A couple of thought-provoking posts at Overcoming Bias about morality (among many there lately on the topic): The Moral Void and Is Morality Given. See also the comments.

From the first, the question is posed: “When you cannot be innocent, justified, or praiseworthy,” which course of action will you choose anyway?

And this, pointing to labelling and authority as it relates to morality, and to our propensity for letting someone else define ‘morality’:

“In 1966, the Israeli psychologist Georges Tamarin presented, to 1,066 schoolchildren ages 8-14, the Biblical story of Joshua’s battle in Jericho:

“‘Then they utterly destroyed all in the city, both men and women, young and old, oxen, sheep, and asses, with the edge of the sword…  And they burned the city with fire, and all within it; only the silver and gold, and the vessels of bronze and of iron, they put into the treasury of the house of the LORD.’

“After being presented with the Joshua story, the children were asked:

“‘Do you think Joshua and the Israelites acted rightly or not?

66% of the children approved, 8% partially disapproved, and 26% totally disapproved of Joshua’s actions.

“A control group of 168 children was presented with an isomorphic story about ‘General Lin’ and a ‘Chinese Kingdom 3,000 years ago’.  7% of this group approved, 18% partially disapproved, and 75% completely disapproved of General Lin.

“‘What a horrible thing it is, teaching religion to children,’ you say, ‘giving them an off-switch for their morality that can be flipped just by saying the word ‘God’.’ Indeed one of the saddest aspects of the whole religious fiasco is just how little it takes to flip people’s moral off-switches. As Hobbes once said, ‘I don’t know what’s worse, the fact that everyone’s got a price, or the fact that their price is so low.”  You can give people a book, and tell them God wrote it, and that’s enough to switch off their moralities; God doesn’t even have to tell them in person.

“But are you sure you don’t have a similar off-switch yourself?  They flip so easily — you might not even notice it happening.”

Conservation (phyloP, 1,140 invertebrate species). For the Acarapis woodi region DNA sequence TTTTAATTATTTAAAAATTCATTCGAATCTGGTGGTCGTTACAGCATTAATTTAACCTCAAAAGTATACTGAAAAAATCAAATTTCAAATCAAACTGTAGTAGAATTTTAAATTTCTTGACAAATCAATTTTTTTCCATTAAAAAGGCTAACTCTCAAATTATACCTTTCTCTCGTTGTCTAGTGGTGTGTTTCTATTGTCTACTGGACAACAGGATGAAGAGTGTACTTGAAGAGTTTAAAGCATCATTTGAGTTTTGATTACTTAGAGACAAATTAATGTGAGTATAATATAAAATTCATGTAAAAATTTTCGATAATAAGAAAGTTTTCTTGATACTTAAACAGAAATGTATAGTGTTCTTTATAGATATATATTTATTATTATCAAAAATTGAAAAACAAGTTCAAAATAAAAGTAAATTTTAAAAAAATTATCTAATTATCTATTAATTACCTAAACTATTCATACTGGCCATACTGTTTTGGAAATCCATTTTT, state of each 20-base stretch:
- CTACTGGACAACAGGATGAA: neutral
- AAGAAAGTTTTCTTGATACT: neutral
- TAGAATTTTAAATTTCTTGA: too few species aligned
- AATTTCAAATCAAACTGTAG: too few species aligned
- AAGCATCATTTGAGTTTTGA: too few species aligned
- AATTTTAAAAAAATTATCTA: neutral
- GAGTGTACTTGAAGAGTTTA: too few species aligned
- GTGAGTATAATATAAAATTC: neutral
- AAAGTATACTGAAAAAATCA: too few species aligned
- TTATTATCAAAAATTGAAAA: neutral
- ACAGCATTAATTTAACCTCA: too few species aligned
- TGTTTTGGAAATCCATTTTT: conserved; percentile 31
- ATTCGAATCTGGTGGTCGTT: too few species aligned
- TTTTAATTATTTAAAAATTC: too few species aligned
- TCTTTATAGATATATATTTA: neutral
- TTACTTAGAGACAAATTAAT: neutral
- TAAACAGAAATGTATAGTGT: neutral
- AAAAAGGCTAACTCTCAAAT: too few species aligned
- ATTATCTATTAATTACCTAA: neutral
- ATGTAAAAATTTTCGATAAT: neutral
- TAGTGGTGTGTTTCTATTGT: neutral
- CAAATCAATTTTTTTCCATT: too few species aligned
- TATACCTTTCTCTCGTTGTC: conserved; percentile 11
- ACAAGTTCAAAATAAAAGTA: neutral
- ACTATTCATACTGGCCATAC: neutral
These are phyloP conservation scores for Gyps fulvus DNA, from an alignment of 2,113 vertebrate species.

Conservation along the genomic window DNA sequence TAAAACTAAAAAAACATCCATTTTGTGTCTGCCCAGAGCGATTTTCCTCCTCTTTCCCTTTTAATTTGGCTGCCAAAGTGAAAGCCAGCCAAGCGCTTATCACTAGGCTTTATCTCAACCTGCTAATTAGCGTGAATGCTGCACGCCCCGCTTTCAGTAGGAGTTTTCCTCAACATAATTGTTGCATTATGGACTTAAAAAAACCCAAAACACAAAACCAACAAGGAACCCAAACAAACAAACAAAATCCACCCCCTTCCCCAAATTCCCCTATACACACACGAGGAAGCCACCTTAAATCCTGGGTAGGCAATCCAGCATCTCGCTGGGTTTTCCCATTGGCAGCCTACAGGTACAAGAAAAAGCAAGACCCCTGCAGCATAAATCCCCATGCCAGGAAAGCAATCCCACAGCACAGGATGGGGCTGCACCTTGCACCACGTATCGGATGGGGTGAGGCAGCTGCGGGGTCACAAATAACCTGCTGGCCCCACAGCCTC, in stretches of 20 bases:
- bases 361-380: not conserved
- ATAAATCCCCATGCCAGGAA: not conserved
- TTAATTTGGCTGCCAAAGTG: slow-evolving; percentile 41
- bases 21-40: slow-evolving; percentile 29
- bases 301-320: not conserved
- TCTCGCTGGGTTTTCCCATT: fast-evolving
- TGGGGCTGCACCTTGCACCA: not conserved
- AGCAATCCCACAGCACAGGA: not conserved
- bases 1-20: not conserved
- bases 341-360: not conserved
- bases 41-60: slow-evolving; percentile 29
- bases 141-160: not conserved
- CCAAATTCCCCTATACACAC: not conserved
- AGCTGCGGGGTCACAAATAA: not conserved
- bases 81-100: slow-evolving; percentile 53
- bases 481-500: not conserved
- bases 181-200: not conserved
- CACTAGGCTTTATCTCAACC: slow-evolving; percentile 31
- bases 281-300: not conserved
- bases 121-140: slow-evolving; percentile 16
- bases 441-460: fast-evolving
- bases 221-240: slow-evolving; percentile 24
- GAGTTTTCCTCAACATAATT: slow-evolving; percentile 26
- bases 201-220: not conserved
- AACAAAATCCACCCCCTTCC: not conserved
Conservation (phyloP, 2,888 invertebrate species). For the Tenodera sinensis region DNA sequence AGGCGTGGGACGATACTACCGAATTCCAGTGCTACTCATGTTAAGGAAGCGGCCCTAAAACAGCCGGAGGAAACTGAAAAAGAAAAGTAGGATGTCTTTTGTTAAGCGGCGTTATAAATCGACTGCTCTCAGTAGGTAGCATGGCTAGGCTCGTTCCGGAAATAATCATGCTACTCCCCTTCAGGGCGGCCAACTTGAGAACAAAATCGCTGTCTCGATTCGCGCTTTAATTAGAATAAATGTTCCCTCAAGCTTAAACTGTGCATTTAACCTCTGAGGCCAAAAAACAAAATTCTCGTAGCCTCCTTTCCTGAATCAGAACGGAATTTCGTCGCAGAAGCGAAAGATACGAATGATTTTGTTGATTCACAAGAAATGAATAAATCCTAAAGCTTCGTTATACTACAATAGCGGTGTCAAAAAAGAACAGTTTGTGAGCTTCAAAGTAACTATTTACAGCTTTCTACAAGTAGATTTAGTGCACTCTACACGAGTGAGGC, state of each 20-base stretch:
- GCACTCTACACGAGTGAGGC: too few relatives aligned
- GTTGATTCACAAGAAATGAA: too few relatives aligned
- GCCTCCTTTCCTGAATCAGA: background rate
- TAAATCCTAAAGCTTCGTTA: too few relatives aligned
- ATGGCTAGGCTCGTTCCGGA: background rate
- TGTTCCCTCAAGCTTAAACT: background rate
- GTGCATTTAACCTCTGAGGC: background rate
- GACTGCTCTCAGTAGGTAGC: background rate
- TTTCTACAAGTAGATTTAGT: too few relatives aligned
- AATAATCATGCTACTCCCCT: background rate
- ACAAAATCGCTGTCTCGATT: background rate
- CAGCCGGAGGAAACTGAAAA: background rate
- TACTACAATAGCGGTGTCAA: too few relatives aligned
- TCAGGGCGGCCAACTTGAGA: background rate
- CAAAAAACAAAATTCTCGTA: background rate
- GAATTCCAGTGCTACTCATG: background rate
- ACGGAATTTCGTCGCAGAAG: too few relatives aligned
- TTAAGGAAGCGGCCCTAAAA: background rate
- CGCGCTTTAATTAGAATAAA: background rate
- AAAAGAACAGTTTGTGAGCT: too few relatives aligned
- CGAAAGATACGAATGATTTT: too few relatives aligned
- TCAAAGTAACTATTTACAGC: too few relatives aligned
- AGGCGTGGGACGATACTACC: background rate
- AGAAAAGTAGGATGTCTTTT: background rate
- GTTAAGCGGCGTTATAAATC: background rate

Why, he asks, do we even listen to an “external objective reality” instead of to ourselves?

The second article is a staged debate about whether morality is a given, something beyond simply “human preference”? Here’s a little bit of it:

“Subhan: Once upon a time, theologians tried to say that God was the foundation of morality.  And even since the time of the ancient Greeks, philosophers were sophisticated enough to go on and ask the next question — ‘Why follow God’s commands?’  Does God have knowledge of morality, so that we should follow Its orders as good advice?  But then what is this morality, outside God, of which God has knowledge?  Do God’s commands determine morality?  But then why, morally, should one follow God’s orders?

“Obert:  “Yes, this demolishes attempts to answer questions about the nature of morality just by saying ‘God!’, unless you answer the obvious further questions.  But so what?”

“Subhan:  “And furthermore, let us castigate those who made the argument originally, for the sin of trying to cast off responsibility — trying to wave a scripture and say, ‘I’m just following God’s orders!’  Even if God had told them to do a thing, it would still have been their own decision to follow God’s orders.”

“Obert:  “I agree — as a matter of morality, there is no evading of moral responsibility.  Even if your parents, or your government, or some kind of hypothetical superintelligence, tells you to do something, you are responsible for your decision in doing it.”

“Subhan:  “But you see, this also demolishes the idea of any morality that is outside, beyond, or above human preference.  Just substitute ‘morality’ for ‘God’ in the argument!””


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